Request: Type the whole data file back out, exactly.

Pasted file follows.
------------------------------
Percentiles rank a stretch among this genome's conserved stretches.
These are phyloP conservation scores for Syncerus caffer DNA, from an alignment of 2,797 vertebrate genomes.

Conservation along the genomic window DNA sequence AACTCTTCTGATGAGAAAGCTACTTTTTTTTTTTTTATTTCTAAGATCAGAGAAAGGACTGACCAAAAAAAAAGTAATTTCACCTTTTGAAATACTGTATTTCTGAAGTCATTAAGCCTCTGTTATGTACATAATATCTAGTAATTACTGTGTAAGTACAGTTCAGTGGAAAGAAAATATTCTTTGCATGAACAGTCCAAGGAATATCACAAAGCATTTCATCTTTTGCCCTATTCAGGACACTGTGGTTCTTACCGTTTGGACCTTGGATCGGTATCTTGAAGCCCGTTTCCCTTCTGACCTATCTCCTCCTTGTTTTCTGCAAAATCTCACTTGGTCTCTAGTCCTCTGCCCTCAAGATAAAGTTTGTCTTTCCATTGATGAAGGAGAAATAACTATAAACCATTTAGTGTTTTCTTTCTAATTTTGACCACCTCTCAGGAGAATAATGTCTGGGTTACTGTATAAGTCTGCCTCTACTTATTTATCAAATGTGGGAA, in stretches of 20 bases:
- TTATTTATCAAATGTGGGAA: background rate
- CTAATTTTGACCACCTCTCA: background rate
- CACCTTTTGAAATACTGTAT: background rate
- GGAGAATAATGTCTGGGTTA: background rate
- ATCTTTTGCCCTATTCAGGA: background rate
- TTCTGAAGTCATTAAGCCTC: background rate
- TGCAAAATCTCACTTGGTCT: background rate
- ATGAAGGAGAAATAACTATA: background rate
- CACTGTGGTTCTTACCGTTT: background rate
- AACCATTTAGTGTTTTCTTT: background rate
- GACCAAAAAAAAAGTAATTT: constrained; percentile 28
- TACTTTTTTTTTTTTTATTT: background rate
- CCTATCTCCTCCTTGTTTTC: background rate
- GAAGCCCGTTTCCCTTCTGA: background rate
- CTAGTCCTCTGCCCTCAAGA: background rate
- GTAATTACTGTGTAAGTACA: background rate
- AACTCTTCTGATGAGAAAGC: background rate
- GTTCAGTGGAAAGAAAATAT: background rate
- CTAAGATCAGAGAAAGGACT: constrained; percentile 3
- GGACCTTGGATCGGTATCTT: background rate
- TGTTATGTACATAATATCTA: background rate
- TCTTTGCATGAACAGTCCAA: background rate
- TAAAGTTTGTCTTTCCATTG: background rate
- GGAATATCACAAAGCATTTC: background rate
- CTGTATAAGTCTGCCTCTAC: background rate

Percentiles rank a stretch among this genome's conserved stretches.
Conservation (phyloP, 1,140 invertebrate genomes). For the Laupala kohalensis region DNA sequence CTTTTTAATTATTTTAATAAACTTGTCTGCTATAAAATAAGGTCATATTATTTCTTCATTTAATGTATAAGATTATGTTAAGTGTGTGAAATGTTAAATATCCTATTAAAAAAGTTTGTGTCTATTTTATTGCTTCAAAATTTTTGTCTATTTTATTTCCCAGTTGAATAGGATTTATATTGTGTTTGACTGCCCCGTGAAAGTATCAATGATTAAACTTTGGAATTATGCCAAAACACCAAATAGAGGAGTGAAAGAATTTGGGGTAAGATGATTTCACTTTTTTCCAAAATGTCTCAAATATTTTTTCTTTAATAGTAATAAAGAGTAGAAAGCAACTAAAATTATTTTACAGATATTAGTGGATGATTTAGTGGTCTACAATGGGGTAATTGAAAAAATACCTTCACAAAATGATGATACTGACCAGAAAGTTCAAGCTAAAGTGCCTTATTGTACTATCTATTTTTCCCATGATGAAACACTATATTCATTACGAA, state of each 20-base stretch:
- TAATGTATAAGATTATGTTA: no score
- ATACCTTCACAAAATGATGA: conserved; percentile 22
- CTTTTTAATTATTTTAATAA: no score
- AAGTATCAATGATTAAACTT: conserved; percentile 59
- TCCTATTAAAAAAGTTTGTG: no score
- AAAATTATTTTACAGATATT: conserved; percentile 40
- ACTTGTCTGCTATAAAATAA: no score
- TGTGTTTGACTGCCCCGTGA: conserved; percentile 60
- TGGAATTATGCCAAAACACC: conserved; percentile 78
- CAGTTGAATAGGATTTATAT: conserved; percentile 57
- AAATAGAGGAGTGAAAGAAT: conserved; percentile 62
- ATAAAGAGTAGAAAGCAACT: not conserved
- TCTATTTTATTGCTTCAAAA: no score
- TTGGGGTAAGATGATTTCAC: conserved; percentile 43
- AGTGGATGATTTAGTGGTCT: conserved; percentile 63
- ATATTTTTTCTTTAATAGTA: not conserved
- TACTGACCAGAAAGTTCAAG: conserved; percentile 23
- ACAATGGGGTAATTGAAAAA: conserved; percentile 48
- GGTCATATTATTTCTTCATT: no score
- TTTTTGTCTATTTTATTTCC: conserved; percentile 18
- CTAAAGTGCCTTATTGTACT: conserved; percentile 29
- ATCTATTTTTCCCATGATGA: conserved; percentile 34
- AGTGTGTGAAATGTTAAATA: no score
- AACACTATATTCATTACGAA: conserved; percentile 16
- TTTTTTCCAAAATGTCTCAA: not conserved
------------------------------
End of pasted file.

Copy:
Percentiles rank a stretch among this genome's conserved stretches.
These are phyloP conservation scores for Syncerus caffer DNA, from an alignment of 2,797 vertebrate genomes.

Conservation along the genomic window DNA sequence AACTCTTCTGATGAGAAAGCTACTTTTTTTTTTTTTATTTCTAAGATCAGAGAAAGGACTGACCAAAAAAAAAGTAATTTCACCTTTTGAAATACTGTATTTCTGAAGTCATTAAGCCTCTGTTATGTACATAATATCTAGTAATTACTGTGTAAGTACAGTTCAGTGGAAAGAAAATATTCTTTGCATGAACAGTCCAAGGAATATCACAAAGCATTTCATCTTTTGCCCTATTCAGGACACTGTGGTTCTTACCGTTTGGACCTTGGATCGGTATCTTGAAGCCCGTTTCCCTTCTGACCTATCTCCTCCTTGTTTTCTGCAAAATCTCACTTGGTCTCTAGTCCTCTGCCCTCAAGATAAAGTTTGTCTTTCCATTGATGAAGGAGAAATAACTATAAACCATTTAGTGTTTTCTTTCTAATTTTGACCACCTCTCAGGAGAATAATGTCTGGGTTACTGTATAAGTCTGCCTCTACTTATTTATCAAATGTGGGAA, in stretches of 20 bases:
- TTATTTATCAAATGTGGGAA: background rate
- CTAATTTTGACCACCTCTCA: background rate
- CACCTTTTGAAATACTGTAT: background rate
- GGAGAATAATGTCTGGGTTA: background rate
- ATCTTTTGCCCTATTCAGGA: background rate
- TTCTGAAGTCATTAAGCCTC: background rate
- TGCAAAATCTCACTTGGTCT: background rate
- ATGAAGGAGAAATAACTATA: background rate
- CACTGTGGTTCTTACCGTTT: background rate
- AACCATTTAGTGTTTTCTTT: background rate
- GACCAAAAAAAAAGTAATTT: constrained; percentile 28
- TACTTTTTTTTTTTTTATTT: background rate
- CCTATCTCCTCCTTGTTTTC: background rate
- GAAGCCCGTTTCCCTTCTGA: background rate
- CTAGTCCTCTGCCCTCAAGA: background rate
- GTAATTACTGTGTAAGTACA: background rate
- AACTCTTCTGATGAGAAAGC: background rate
- GTTCAGTGGAAAGAAAATAT: background rate
- CTAAGATCAGAGAAAGGACT: constrained; percentile 3
- GGACCTTGGATCGGTATCTT: background rate
- TGTTATGTACATAATATCTA: background rate
- TCTTTGCATGAACAGTCCAA: background rate
- TAAAGTTTGTCTTTCCATTG: background rate
- GGAATATCACAAAGCATTTC: background rate
- CTGTATAAGTCTGCCTCTAC: background rate

Percentiles rank a stretch among this genome's conserved stretches.
Conservation (phyloP, 1,140 invertebrate genomes). For the Laupala kohalensis region DNA sequence CTTTTTAATTATTTTAATAAACTTGTCTGCTATAAAATAAGGTCATATTATTTCTTCATTTAATGTATAAGATTATGTTAAGTGTGTGAAATGTTAAATATCCTATTAAAAAAGTTTGTGTCTATTTTATTGCTTCAAAATTTTTGTCTATTTTATTTCCCAGTTGAATAGGATTTATATTGTGTTTGACTGCCCCGTGAAAGTATCAATGATTAAACTTTGGAATTATGCCAAAACACCAAATAGAGGAGTGAAAGAATTTGGGGTAAGATGATTTCACTTTTTTCCAAAATGTCTCAAATATTTTTTCTTTAATAGTAATAAAGAGTAGAAAGCAACTAAAATTATTTTACAGATATTAGTGGATGATTTAGTGGTCTACAATGGGGTAATTGAAAAAATACCTTCACAAAATGATGATACTGACCAGAAAGTTCAAGCTAAAGTGCCTTATTGTACTATCTATTTTTCCCATGATGAAACACTATATTCATTACGAA, state of each 20-base stretch:
- TAATGTATAAGATTATGTTA: no score
- ATACCTTCACAAAATGATGA: conserved; percentile 22
- CTTTTTAATTATTTTAATAA: no score
- AAGTATCAATGATTAAACTT: conserved; percentile 59
- TCCTATTAAAAAAGTTTGTG: no score
- AAAATTATTTTACAGATATT: conserved; percentile 40
- ACTTGTCTGCTATAAAATAA: no score
- TGTGTTTGACTGCCCCGTGA: conserved; percentile 60
- TGGAATTATGCCAAAACACC: conserved; percentile 78
- CAGTTGAATAGGATTTATAT: conserved; percentile 57
- AAATAGAGGAGTGAAAGAAT: conserved; percentile 62
- ATAAAGAGTAGAAAGCAACT: not conserved
- TCTATTTTATTGCTTCAAAA: no score
- TTGGGGTAAGATGATTTCAC: conserved; percentile 43
- AGTGGATGATTTAGTGGTCT: conserved; percentile 63
- ATATTTTTTCTTTAATAGTA: not conserved
- TACTGACCAGAAAGTTCAAG: conserved; percentile 23
- ACAATGGGGTAATTGAAAAA: conserved; percentile 48
- GGTCATATTATTTCTTCATT: no score
- TTTTTGTCTATTTTATTTCC: conserved; percentile 18
- CTAAAGTGCCTTATTGTACT: conserved; percentile 29
- ATCTATTTTTCCCATGATGA: conserved; percentile 34
- AGTGTGTGAAATGTTAAATA: no score
- AACACTATATTCATTACGAA: conserved; percentile 16
- TTTTTTCCAAAATGTCTCAA: not conserved